Water is water, right? Well no - the type of water you add to your whisky can also make a difference. Forstly, it should always be still water. Carbonated or sparkling water will effect the flavour and structure of the whisky when you add it. This is good for a nice refreshing highball-style cocktail, but not general drinking or analysing.
Monday, May 5, 2008
Explain about ... Adding Water Or Ice To Whisky
'Should i add water or ice to my whisky?' is a question that we get asked very often, particularly by those beginning their whisky journey. Adding water or ice can change whisky in both a positive and negative way. The most important thing to remember is that there is no right or wrong answer, despite what you may have read or seen. Ultimately, what you add to your whisky is all down to personal taste.
In reality, most whisky already has some water added. Many people do not realise this. The process is called 'cutting' and is done before bottling. This is in order to bring the alcohol down from the high ABV strength that it may have been in the cask (often between 50-60% ABV) to a more acceptable and drinkable level for the majority of consumers, which is normally between 40-46% ABV. The water used is usually local spring water.
Often you will see or read people saying that you should never add water. We have heard some connoisseurs saying that you should not add any water because then you are tasting the whisky in its natural form with all of the original distillery characteristics and flavours. That is their own personal prerogative and choice.
However, it is worth noting that everyone that either produces whisky or creates the products that we drink - the distillers and Master Blenders - always add water when analysing the spirit off the still or whiskies to be used in a blend or single malt. This helps them to maximise the aromas and flavours to give a full analysis. They will often add different amounts too to see how the spirit or whisky performs.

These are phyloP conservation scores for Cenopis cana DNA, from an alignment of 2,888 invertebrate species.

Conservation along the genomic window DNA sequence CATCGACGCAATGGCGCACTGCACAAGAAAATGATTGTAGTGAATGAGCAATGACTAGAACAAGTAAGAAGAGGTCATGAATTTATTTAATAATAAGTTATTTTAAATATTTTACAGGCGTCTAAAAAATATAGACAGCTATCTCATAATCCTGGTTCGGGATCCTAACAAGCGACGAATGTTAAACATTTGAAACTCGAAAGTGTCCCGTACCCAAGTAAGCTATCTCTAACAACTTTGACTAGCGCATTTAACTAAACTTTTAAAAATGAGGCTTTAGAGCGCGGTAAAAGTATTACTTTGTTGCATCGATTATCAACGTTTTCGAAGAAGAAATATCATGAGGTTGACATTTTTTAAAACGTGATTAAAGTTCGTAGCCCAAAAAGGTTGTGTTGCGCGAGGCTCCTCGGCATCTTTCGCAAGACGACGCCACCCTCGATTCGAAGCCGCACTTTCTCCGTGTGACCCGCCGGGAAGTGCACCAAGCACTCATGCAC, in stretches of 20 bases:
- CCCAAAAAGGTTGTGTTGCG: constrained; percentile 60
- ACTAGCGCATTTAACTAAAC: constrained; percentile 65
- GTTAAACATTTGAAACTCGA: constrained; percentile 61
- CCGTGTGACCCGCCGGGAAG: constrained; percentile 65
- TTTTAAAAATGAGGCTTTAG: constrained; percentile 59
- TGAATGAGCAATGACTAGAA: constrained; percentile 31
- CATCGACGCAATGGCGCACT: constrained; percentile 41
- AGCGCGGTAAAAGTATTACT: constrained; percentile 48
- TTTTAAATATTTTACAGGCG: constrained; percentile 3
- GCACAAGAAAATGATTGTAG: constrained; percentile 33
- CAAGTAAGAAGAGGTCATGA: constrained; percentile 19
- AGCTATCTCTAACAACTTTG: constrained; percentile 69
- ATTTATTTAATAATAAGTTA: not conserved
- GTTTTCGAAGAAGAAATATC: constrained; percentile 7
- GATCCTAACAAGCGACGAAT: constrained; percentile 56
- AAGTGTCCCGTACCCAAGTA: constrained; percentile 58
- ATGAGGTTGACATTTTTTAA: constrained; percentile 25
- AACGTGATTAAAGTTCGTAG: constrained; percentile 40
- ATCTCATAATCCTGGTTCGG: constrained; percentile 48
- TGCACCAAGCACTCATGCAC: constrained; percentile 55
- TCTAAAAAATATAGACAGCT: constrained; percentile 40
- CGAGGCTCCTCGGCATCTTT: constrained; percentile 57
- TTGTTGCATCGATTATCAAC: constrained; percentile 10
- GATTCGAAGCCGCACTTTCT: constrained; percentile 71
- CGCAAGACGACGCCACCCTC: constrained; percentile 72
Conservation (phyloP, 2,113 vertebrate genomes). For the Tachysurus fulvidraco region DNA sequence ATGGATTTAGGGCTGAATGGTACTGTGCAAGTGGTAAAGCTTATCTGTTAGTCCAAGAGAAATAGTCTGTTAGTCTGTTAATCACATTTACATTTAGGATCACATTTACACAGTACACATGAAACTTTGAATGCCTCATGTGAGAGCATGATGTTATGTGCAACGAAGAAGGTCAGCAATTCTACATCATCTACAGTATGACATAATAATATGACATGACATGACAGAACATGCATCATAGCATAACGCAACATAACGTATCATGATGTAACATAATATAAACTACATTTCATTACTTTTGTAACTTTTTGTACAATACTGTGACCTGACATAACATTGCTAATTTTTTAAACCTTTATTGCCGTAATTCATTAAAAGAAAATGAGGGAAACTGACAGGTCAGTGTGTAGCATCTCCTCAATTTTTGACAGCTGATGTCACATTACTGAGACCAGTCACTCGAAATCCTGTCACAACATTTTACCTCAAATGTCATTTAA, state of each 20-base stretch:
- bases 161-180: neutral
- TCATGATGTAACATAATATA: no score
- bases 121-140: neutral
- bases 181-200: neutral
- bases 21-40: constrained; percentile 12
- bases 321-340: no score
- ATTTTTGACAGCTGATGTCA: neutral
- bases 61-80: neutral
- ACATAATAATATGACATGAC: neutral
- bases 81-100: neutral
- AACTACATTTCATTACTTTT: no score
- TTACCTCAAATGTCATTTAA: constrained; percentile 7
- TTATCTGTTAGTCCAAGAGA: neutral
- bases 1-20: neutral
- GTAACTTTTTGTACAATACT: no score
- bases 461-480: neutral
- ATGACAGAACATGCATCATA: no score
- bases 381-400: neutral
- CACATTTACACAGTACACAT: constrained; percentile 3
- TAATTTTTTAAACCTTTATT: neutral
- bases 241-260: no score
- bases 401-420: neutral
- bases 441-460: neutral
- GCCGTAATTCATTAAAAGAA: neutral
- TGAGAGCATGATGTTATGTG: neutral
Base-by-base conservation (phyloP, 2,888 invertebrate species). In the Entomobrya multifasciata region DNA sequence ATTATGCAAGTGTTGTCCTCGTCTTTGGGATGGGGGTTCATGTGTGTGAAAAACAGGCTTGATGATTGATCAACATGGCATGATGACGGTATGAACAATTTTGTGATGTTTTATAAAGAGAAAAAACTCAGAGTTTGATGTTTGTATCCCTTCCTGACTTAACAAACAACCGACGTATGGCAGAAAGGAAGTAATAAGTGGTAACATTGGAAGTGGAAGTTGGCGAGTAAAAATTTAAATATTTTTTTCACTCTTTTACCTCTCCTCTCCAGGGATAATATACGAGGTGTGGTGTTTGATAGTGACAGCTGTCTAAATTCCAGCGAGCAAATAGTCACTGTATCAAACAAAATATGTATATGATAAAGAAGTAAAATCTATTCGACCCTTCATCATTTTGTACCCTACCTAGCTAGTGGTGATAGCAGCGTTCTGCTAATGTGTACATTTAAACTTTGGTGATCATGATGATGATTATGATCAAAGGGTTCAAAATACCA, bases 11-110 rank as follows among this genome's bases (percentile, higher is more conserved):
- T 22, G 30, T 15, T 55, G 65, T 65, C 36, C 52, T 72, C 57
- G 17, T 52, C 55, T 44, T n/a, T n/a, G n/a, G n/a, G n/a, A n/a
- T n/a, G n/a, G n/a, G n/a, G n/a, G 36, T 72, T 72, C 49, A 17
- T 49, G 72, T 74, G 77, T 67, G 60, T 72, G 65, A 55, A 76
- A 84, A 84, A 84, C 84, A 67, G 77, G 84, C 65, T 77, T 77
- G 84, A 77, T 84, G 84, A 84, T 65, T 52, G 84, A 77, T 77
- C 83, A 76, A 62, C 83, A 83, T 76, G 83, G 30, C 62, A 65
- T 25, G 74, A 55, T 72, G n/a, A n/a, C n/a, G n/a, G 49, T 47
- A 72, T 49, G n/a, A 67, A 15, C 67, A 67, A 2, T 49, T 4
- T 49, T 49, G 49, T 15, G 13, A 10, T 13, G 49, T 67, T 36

By adding water to a whisky you can open up different, new and subtle flavours that you previously had not experienced. This is particularly true when drinking cask strength whiskies with higher alcohol levels (this can be up to and over 60% ABV in some cases). With cask strength whisky the alcohol and resulting burning in your mouth can overpower even the most prominent flavours.
By adding some water this dilutes the alcohol and reduces its influence, giving both the prominent and more subtle flavours a chance to shine. Imagine drinking orange squash concentrate without any water and then with water... it's essentially the same idea. How much water you add is entirely up to your taste - a few drops, a dribble, a dash ... it's your choice, and to your taste.
Tap water is treated with chemicals, especially chlorine and fluorine, and these can alter the flavour. Do you live in a hard or soft water area? Spring water is similar as it has permeated through rock over hundreds of years, picking up salts and minerals on its journey. It is best to find the most neutral water you can - this will dilute but not add any flavour to your whisky.
Adding ice is slightly different. Rather than enhancing aromas and flavours, as water can, it actually inhibits them as the ice makes the temperature of the whisky drop rapidly. This locks down the aroma and flavour compounds. It is similar to drinking a good white wine that has been chilled down too much. It will be refreshing to drink but taste a little dull and flat, and will only start to open up and reveal its full character once it starts to warm up.
The important thing about all of this is not to get too hung up on it. Experiment with different whiskies and different levels of water to find your perfect amount and combination. By doing this you will find your own way of drinking your whisky and keep it fun.
* Please note / this post has been updated from the original - July 2020.